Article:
Dinner takes place during a prolonged penultimate scene, with contrapuntal snippets of the Khasi's army demolishing the Residency's exterior, and the officers and ladies ignoring the devastation as they dine. Shells shaking the building and plaster falling into the soup do not interrupt dinner, even when the fakir's severed - but still talking - head is served, courtesy of the Khasi. Only Brother Belcher fails to display a stiff upper lip, and panics like a normal person. Finally, at Captain Keene's suggestion, the gentlemen walk outside to be greeted by a bloody battle being waged in the courtyard. Still dressed in black tie, Sir Sidney orders the Regiment to form a line and lift their kilts, this time exposing their (implied) lack of underwear. The invading army is terrified, and retreats at once. The gentlemen walk back inside to resume dinner, whilst Brother Belcher acknowledges the defaced British flag flying.


Additional CrewEdit

Art Department

Sound Department

Camera and Electrical Department

Costume and Wardrobe Department

Editorial Department

Music Department

Other crew


  • Second film in the series with an alternative title.
  • The Rank Organisation's 'title consultants' wanted to call this film 'Carry on the Regiment'.[3]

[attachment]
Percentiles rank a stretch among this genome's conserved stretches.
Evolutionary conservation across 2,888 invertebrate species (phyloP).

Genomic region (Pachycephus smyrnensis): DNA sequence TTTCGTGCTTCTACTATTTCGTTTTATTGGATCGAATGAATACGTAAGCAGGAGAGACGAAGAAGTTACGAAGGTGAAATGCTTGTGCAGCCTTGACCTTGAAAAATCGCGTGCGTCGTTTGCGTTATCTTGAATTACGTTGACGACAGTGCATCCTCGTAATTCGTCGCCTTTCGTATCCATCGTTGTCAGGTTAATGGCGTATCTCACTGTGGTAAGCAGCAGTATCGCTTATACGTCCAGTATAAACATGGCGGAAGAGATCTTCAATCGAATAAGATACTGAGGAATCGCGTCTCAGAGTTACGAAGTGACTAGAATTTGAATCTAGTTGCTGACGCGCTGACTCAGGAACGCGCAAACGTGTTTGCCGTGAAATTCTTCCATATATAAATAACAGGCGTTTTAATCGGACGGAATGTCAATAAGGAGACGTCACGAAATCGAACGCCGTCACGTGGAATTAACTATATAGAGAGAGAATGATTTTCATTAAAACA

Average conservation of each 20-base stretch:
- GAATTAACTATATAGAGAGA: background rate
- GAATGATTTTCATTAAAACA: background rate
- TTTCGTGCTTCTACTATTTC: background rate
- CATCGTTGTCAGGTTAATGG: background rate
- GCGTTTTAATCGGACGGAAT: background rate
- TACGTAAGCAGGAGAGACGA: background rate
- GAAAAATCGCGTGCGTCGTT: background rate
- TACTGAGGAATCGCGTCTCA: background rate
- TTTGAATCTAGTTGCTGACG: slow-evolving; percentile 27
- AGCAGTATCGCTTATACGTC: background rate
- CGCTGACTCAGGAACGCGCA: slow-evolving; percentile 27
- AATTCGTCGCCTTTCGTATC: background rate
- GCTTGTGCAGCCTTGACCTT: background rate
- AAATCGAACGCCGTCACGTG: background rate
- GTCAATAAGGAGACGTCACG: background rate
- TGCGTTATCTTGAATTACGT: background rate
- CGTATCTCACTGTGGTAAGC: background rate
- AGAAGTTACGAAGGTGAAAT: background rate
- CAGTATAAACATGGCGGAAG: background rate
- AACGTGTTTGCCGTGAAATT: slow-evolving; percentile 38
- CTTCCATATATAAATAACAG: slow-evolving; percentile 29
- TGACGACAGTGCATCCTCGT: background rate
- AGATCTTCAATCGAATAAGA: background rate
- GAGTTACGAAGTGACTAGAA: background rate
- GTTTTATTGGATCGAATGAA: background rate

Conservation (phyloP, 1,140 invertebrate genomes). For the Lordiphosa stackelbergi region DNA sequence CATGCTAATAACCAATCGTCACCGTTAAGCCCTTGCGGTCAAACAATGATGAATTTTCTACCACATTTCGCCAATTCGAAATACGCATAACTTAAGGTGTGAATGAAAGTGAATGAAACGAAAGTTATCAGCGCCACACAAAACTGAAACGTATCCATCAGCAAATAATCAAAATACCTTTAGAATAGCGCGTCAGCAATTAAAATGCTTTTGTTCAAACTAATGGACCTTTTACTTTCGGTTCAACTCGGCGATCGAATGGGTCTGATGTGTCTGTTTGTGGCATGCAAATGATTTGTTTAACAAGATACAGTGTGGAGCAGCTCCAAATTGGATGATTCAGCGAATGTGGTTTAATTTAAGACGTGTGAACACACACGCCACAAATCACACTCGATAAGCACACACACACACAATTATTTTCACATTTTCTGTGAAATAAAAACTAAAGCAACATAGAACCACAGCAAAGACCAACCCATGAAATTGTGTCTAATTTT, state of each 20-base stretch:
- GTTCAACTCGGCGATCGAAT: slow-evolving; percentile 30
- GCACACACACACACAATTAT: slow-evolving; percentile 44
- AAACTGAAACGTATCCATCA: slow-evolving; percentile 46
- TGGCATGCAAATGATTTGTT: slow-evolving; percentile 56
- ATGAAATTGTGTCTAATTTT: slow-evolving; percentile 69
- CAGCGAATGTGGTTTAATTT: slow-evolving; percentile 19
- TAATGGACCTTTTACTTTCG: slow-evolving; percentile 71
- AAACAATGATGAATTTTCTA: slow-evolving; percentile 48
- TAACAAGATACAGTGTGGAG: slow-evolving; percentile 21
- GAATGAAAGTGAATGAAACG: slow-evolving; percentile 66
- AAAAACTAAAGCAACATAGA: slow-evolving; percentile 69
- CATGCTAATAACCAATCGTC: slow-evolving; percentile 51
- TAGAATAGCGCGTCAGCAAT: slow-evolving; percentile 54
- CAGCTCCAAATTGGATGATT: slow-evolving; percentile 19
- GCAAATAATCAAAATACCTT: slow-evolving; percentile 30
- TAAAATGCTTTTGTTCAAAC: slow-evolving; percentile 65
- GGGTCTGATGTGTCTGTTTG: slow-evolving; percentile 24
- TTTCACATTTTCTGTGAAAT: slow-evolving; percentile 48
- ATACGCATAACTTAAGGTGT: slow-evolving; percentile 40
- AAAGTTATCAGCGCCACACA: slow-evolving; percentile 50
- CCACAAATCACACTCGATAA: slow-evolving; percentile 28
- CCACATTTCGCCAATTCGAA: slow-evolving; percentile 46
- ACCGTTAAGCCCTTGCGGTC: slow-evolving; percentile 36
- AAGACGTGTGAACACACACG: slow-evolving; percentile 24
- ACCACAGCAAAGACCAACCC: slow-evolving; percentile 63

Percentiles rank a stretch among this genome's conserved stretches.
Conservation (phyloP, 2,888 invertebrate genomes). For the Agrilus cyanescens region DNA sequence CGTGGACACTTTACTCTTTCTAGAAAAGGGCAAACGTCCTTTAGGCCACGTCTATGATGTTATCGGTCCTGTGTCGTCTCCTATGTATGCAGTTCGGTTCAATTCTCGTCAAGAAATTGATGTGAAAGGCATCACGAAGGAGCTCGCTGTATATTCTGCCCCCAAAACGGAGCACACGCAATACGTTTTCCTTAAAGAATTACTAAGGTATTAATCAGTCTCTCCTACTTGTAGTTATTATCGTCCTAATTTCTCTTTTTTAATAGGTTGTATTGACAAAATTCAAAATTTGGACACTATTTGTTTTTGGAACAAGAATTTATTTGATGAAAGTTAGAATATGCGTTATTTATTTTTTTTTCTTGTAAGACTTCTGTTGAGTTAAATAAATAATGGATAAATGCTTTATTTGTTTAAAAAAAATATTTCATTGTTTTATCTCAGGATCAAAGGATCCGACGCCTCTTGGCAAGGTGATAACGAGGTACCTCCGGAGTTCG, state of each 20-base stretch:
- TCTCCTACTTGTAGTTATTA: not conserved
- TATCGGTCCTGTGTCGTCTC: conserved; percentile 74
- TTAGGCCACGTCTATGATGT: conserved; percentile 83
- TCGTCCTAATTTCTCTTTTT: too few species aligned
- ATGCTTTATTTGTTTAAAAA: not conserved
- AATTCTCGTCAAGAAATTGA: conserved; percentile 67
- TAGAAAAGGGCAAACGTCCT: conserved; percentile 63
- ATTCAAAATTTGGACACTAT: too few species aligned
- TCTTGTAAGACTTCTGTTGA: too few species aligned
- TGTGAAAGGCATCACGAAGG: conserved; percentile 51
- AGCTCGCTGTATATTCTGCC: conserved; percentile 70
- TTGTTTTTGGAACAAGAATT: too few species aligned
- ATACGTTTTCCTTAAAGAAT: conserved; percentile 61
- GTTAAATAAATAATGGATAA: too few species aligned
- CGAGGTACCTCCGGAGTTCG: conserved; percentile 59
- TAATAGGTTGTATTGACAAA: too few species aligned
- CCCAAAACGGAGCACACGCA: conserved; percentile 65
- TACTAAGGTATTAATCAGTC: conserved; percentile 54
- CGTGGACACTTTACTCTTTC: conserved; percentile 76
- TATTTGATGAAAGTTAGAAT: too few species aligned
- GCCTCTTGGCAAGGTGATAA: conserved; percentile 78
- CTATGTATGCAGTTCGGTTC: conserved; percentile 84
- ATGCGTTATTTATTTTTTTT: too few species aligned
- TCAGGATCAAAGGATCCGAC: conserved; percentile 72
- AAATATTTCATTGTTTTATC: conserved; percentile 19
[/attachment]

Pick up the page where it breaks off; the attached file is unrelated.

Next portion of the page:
• When Princess Margaret visited the set during filming, she was shown a clip which includes the scene in which Sir Sidney Ruff-Diamond writes to Queen Victoria, in which Sir Sidney says "Dear Vicky". Princess Margaret was said to be furious about this joke.
  • First and only "Carry On..." film for Roy Castle. He replaced Jim Dale, who was unavailable.
  • Tommy Cooper was originally asked to play the role of the Fakir but he was unavailable. Cardew Robinson was then cast in the role.
  • The censor had a problem with Bungdit Din's line, "Fakir, off!" A sufficient pause was required between the words "Fakir" and "off".
  • When the first Gulf War started, this film was banned from being shown on British television.
  • In the dinner scene, the cast was served ham and boiled potatoes.
  • There is an in-joke to the Rank Organisation: when someone bangs a gong (the trademark symbol of Rank), the Khasi describes it as "rank stupidity".
  • Snowdonia in Wales doubled as the Khyber Pass with the rest of filming done at Pinewood Studios. When the film was released, an old soldier who had served in the Khyber Pass area wrote to the film studio, informing them that he recognized the area at once.
  • Lady Ruff Diamond's line, "Oh dear! I seem to have got a little plastered," was an ad lib by Joan Sims which was kept in. Julian Holloway's (Major Shorthouse) reaction to the line was genuine.
  • Joan Sims wore a body stocking during the dance scene due to her own concerns about her weight.
  • Joan Sims complained to the Director Gerald Thomas about Kenneth Williams's behaviour while filming a love scene. Williams broke wind violently during the scene, which took Sims completely by surprise.
  • To receive an 'A' (PG) cinema certificate some risqué dialogue was removed including Brother Belcher's request for "A tool to dig with" and Bungdit Din mentioning a "travelling fakir". The print remains edited to this day.[4]


  1. Adelaide Screenwriter
  2. During the row following her return, Sir Sidney calls Lady Ruff-Diamond 'Joanie'.
  3. Cite error: Invalid <ref> tag; no text was provided for refs named What_a_Carry_On.21
  4. "IMDB